But why do we fall Master Wayne?  We sometimes struggle in scenes and that is okay.  Not only okay, it is natural.  The important part is the lessons we take away to work, the ability to show we recognize the weak and strive to make it stronger.  What can we take away from last night’s frigid affair sequence?  We can certainly take away letting things go when they aren’t working.  It’s okay if one of the characters is inexplicably dropped from the story line.  It is okay if we leave the sergeant behind.  It is okay if we trash something that doesn’t work.  Elevating a scene can often times mean not looking back and we could have use more of this last night.  We can also take away the need to rehearse finding the game and playing it together.  We will be working this over the next couple of rehearsals by starting open scenes with strong base realities.  Nothing odd, just characters staying true to their motivations.  Then we will work on dropping in the odd and elevating it.  But most importantly, we will work on everyone recognizing the oddity and joining each other in the game.  I as a director have danced around what I have been reading for inspiration in an attempt to find a unique voice.  I still think we create a unique voice, but I want to try some of the lessons more directly.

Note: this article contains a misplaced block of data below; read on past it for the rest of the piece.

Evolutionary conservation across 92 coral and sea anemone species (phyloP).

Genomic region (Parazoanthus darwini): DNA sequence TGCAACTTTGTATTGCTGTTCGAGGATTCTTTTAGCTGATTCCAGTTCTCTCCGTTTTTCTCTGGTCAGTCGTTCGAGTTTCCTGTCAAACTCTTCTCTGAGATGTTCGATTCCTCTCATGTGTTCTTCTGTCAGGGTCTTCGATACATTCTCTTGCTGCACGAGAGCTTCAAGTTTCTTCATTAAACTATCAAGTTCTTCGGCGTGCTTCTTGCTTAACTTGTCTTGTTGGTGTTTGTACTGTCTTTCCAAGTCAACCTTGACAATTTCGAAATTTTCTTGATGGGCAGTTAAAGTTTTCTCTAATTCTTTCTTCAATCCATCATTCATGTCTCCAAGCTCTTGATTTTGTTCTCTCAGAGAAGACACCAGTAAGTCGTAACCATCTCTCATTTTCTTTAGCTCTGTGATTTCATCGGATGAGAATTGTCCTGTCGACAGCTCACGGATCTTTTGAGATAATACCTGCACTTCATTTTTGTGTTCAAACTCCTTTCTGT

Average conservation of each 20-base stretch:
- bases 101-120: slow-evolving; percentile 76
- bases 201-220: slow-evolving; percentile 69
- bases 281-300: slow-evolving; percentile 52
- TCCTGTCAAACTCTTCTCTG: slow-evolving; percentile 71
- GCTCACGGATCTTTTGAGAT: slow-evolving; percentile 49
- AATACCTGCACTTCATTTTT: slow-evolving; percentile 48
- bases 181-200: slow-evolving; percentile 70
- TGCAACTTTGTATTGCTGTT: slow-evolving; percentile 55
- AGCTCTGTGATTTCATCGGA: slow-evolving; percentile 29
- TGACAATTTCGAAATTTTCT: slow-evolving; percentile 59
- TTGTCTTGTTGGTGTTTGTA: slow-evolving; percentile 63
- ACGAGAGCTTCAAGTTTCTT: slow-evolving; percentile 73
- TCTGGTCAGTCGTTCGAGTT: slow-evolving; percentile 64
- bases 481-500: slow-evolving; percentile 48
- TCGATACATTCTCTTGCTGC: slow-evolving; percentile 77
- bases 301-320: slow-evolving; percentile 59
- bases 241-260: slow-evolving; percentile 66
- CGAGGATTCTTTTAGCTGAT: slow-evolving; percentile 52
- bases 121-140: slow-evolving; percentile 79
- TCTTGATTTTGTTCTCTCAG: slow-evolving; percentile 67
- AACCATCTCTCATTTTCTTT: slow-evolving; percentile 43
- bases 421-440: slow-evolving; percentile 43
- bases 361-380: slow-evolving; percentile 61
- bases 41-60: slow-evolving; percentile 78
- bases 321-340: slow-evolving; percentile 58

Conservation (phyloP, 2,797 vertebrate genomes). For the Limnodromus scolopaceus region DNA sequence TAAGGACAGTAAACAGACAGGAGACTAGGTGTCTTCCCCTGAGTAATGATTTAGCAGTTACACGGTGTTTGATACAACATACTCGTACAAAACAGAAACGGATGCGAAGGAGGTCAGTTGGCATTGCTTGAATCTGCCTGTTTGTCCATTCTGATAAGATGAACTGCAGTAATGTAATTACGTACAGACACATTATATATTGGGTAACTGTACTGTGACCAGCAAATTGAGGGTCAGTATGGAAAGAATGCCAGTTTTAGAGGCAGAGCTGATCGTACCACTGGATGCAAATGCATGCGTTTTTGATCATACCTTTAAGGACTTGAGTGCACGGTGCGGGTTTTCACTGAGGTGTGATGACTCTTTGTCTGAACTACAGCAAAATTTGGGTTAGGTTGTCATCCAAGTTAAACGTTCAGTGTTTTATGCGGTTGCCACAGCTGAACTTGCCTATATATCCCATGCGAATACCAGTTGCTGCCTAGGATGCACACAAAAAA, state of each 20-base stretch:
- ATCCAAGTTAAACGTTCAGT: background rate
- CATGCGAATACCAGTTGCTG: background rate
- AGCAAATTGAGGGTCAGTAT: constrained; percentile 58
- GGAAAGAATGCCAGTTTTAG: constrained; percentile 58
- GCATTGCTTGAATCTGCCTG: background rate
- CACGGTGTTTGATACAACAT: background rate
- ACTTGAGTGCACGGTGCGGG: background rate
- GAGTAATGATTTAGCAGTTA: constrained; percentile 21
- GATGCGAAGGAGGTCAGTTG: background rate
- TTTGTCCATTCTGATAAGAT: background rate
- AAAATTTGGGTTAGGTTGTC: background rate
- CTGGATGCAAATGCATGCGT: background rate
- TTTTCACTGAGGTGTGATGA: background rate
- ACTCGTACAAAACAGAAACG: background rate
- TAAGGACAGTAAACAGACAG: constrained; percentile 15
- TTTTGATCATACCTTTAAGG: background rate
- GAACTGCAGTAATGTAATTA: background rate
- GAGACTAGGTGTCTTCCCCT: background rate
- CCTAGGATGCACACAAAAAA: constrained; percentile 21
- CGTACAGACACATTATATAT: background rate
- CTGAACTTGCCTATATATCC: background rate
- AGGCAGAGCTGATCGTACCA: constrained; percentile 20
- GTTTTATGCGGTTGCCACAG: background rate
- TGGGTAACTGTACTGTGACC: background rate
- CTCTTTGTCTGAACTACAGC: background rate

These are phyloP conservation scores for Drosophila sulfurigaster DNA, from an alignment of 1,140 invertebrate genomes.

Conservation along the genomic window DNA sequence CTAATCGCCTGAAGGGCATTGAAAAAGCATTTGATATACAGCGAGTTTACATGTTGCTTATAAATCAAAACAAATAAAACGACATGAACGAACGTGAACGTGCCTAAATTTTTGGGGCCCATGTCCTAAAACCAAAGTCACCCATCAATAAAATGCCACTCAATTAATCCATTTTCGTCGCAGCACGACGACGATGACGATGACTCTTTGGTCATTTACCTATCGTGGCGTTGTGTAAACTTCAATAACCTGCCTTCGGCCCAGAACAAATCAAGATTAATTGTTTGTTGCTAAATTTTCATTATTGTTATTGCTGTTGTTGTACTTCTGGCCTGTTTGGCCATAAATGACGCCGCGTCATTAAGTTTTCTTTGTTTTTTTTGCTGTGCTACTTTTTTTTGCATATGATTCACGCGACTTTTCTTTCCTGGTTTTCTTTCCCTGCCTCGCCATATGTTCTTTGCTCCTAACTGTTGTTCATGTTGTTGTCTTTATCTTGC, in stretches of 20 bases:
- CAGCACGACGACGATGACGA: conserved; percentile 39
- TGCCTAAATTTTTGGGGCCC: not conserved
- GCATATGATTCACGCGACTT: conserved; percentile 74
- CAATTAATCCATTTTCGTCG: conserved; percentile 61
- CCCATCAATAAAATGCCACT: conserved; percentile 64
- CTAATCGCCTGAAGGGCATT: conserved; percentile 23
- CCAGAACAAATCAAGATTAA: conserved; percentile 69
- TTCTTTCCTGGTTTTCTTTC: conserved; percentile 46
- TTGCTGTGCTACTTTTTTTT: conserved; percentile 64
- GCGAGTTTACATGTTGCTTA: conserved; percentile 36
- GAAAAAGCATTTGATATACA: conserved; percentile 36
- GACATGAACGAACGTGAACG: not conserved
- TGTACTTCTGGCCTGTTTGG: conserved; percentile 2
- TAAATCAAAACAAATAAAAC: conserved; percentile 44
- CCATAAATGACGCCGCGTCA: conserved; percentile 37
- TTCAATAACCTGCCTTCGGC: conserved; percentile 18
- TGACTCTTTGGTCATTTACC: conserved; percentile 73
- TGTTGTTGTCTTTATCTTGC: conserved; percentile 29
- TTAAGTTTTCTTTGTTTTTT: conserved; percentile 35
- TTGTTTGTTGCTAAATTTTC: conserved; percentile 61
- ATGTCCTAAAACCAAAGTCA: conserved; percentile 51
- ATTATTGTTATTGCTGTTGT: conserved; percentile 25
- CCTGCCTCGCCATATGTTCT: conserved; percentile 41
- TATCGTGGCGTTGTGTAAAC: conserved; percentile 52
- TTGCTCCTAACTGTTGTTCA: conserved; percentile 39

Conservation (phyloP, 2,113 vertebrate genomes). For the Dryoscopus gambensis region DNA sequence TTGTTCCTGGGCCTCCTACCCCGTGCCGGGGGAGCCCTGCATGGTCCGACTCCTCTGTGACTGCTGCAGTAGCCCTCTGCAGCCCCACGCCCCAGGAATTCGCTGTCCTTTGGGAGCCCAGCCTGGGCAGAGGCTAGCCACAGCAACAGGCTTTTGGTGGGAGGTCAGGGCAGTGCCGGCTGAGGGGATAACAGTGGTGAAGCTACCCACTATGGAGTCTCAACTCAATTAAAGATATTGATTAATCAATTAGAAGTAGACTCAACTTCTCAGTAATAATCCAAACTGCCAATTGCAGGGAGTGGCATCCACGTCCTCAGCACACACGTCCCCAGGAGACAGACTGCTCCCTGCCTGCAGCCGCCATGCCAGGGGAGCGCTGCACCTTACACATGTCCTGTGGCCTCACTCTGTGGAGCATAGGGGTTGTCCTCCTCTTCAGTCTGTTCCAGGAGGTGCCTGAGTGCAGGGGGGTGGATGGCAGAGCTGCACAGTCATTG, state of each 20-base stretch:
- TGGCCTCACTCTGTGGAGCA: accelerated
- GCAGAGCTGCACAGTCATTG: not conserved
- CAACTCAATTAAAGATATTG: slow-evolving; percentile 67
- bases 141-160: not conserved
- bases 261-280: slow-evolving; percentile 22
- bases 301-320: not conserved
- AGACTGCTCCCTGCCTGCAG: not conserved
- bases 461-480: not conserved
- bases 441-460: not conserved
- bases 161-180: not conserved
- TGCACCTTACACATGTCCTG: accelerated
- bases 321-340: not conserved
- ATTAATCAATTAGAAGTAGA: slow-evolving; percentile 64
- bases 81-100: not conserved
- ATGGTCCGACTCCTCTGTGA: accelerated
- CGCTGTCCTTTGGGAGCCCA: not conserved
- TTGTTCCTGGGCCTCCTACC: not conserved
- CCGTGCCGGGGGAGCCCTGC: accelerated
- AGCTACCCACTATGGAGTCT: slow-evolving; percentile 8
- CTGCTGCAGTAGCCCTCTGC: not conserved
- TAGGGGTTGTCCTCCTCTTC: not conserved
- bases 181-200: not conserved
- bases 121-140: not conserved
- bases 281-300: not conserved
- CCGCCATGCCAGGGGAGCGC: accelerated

Also, an important thing we need to emphasize, regardless of format or long form / short form is holding our characters.  It is tough in rehearsal to crack down on something like this because it is typically a sign your performers are having fun.  No one wants to throw the birthday cake on the ground when folks are singing happy birthday.  But 2 -3 times is cool for the audience to connect with the performers.  5 or more times and the perception of skill level starts degrading away.  We need to take this more seriously.

I love this environment we have created and adore the team we have.  I’m excited to rehearse with everyone and see our development as we finish out the first season.  We are also close to announcing our second season of shows, which in itself is a success for Urban Yeti Improv.  Thanks for reading and I have enjoyed this journey immensely.  Don’t be nervous, tell me what you think.